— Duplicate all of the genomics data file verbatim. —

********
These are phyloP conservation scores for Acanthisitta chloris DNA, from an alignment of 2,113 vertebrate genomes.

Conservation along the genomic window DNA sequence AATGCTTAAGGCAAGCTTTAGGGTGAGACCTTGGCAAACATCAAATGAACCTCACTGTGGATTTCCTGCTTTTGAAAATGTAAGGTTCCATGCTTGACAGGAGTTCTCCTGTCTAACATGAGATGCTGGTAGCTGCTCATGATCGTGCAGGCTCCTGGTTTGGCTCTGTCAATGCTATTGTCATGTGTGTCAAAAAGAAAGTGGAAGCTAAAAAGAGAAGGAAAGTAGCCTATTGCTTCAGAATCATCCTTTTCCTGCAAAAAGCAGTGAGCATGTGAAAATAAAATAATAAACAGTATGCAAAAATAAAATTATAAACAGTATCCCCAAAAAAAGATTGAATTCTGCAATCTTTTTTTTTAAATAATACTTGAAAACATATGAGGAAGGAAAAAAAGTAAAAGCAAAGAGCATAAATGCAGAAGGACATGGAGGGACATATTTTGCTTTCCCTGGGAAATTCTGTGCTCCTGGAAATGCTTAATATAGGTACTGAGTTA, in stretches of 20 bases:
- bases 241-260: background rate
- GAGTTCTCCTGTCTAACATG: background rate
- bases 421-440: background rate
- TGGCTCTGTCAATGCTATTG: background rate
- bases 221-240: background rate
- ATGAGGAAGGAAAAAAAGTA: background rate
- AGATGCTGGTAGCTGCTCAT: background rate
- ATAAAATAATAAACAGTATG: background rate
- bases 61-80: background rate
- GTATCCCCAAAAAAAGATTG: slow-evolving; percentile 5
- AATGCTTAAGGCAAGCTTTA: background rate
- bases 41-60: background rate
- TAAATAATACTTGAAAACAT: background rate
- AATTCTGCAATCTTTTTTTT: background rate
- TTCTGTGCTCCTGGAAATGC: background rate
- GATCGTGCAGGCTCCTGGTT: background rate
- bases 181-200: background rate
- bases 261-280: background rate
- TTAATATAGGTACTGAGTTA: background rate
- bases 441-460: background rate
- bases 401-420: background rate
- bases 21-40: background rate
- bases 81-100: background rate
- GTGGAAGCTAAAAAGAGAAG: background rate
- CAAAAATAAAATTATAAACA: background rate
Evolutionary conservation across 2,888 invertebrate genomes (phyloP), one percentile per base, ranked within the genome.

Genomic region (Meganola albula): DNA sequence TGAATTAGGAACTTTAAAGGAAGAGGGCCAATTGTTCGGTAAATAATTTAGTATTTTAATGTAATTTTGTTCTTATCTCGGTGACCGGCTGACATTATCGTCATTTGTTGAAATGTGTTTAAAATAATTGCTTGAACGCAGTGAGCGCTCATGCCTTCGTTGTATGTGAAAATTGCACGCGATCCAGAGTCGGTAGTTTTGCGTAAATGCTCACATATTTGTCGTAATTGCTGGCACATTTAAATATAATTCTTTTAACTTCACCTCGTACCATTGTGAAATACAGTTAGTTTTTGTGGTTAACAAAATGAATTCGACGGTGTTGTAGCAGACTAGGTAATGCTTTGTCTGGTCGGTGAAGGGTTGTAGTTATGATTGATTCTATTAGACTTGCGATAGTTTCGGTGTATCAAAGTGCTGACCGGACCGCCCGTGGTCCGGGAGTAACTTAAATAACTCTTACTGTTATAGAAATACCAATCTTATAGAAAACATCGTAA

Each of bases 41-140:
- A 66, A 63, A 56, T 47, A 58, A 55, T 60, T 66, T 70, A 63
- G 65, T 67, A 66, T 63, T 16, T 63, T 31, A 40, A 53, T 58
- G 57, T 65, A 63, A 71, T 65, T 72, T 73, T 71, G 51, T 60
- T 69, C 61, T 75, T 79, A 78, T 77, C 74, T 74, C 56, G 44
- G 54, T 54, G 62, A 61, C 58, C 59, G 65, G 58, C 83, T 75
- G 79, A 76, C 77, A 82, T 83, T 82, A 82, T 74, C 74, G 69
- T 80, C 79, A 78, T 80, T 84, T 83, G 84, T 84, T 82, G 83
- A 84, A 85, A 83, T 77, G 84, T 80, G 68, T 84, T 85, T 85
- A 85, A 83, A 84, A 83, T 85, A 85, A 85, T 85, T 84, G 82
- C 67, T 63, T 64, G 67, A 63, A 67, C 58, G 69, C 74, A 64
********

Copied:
These are phyloP conservation scores for Acanthisitta chloris DNA, from an alignment of 2,113 vertebrate genomes.

Conservation along the genomic window DNA sequence AATGCTTAAGGCAAGCTTTAGGGTGAGACCTTGGCAAACATCAAATGAACCTCACTGTGGATTTCCTGCTTTTGAAAATGTAAGGTTCCATGCTTGACAGGAGTTCTCCTGTCTAACATGAGATGCTGGTAGCTGCTCATGATCGTGCAGGCTCCTGGTTTGGCTCTGTCAATGCTATTGTCATGTGTGTCAAAAAGAAAGTGGAAGCTAAAAAGAGAAGGAAAGTAGCCTATTGCTTCAGAATCATCCTTTTCCTGCAAAAAGCAGTGAGCATGTGAAAATAAAATAATAAACAGTATGCAAAAATAAAATTATAAACAGTATCCCCAAAAAAAGATTGAATTCTGCAATCTTTTTTTTTAAATAATACTTGAAAACATATGAGGAAGGAAAAAAAGTAAAAGCAAAGAGCATAAATGCAGAAGGACATGGAGGGACATATTTTGCTTTCCCTGGGAAATTCTGTGCTCCTGGAAATGCTTAATATAGGTACTGAGTTA, in stretches of 20 bases:
- bases 241-260: background rate
- GAGTTCTCCTGTCTAACATG: background rate
- bases 421-440: background rate
- TGGCTCTGTCAATGCTATTG: background rate
- bases 221-240: background rate
- ATGAGGAAGGAAAAAAAGTA: background rate
- AGATGCTGGTAGCTGCTCAT: background rate
- ATAAAATAATAAACAGTATG: background rate
- bases 61-80: background rate
- GTATCCCCAAAAAAAGATTG: slow-evolving; percentile 5
- AATGCTTAAGGCAAGCTTTA: background rate
- bases 41-60: background rate
- TAAATAATACTTGAAAACAT: background rate
- AATTCTGCAATCTTTTTTTT: background rate
- TTCTGTGCTCCTGGAAATGC: background rate
- GATCGTGCAGGCTCCTGGTT: background rate
- bases 181-200: background rate
- bases 261-280: background rate
- TTAATATAGGTACTGAGTTA: background rate
- bases 441-460: background rate
- bases 401-420: background rate
- bases 21-40: background rate
- bases 81-100: background rate
- GTGGAAGCTAAAAAGAGAAG: background rate
- CAAAAATAAAATTATAAACA: background rate
Evolutionary conservation across 2,888 invertebrate genomes (phyloP), one percentile per base, ranked within the genome.

Genomic region (Meganola albula): DNA sequence TGAATTAGGAACTTTAAAGGAAGAGGGCCAATTGTTCGGTAAATAATTTAGTATTTTAATGTAATTTTGTTCTTATCTCGGTGACCGGCTGACATTATCGTCATTTGTTGAAATGTGTTTAAAATAATTGCTTGAACGCAGTGAGCGCTCATGCCTTCGTTGTATGTGAAAATTGCACGCGATCCAGAGTCGGTAGTTTTGCGTAAATGCTCACATATTTGTCGTAATTGCTGGCACATTTAAATATAATTCTTTTAACTTCACCTCGTACCATTGTGAAATACAGTTAGTTTTTGTGGTTAACAAAATGAATTCGACGGTGTTGTAGCAGACTAGGTAATGCTTTGTCTGGTCGGTGAAGGGTTGTAGTTATGATTGATTCTATTAGACTTGCGATAGTTTCGGTGTATCAAAGTGCTGACCGGACCGCCCGTGGTCCGGGAGTAACTTAAATAACTCTTACTGTTATAGAAATACCAATCTTATAGAAAACATCGTAA

Each of bases 41-140:
- A 66, A 63, A 56, T 47, A 58, A 55, T 60, T 66, T 70, A 63
- G 65, T 67, A 66, T 63, T 16, T 63, T 31, A 40, A 53, T 58
- G 57, T 65, A 63, A 71, T 65, T 72, T 73, T 71, G 51, T 60
- T 69, C 61, T 75, T 79, A 78, T 77, C 74, T 74, C 56, G 44
- G 54, T 54, G 62, A 61, C 58, C 59, G 65, G 58, C 83, T 75
- G 79, A 76, C 77, A 82, T 83, T 82, A 82, T 74, C 74, G 69
- T 80, C 79, A 78, T 80, T 84, T 83, G 84, T 84, T 82, G 83
- A 84, A 85, A 83, T 77, G 84, T 80, G 68, T 84, T 85, T 85
- A 85, A 83, A 84, A 83, T 85, A 85, A 85, T 85, T 84, G 82
- C 67, T 63, T 64, G 67, A 63, A 67, C 58, G 69, C 74, A 64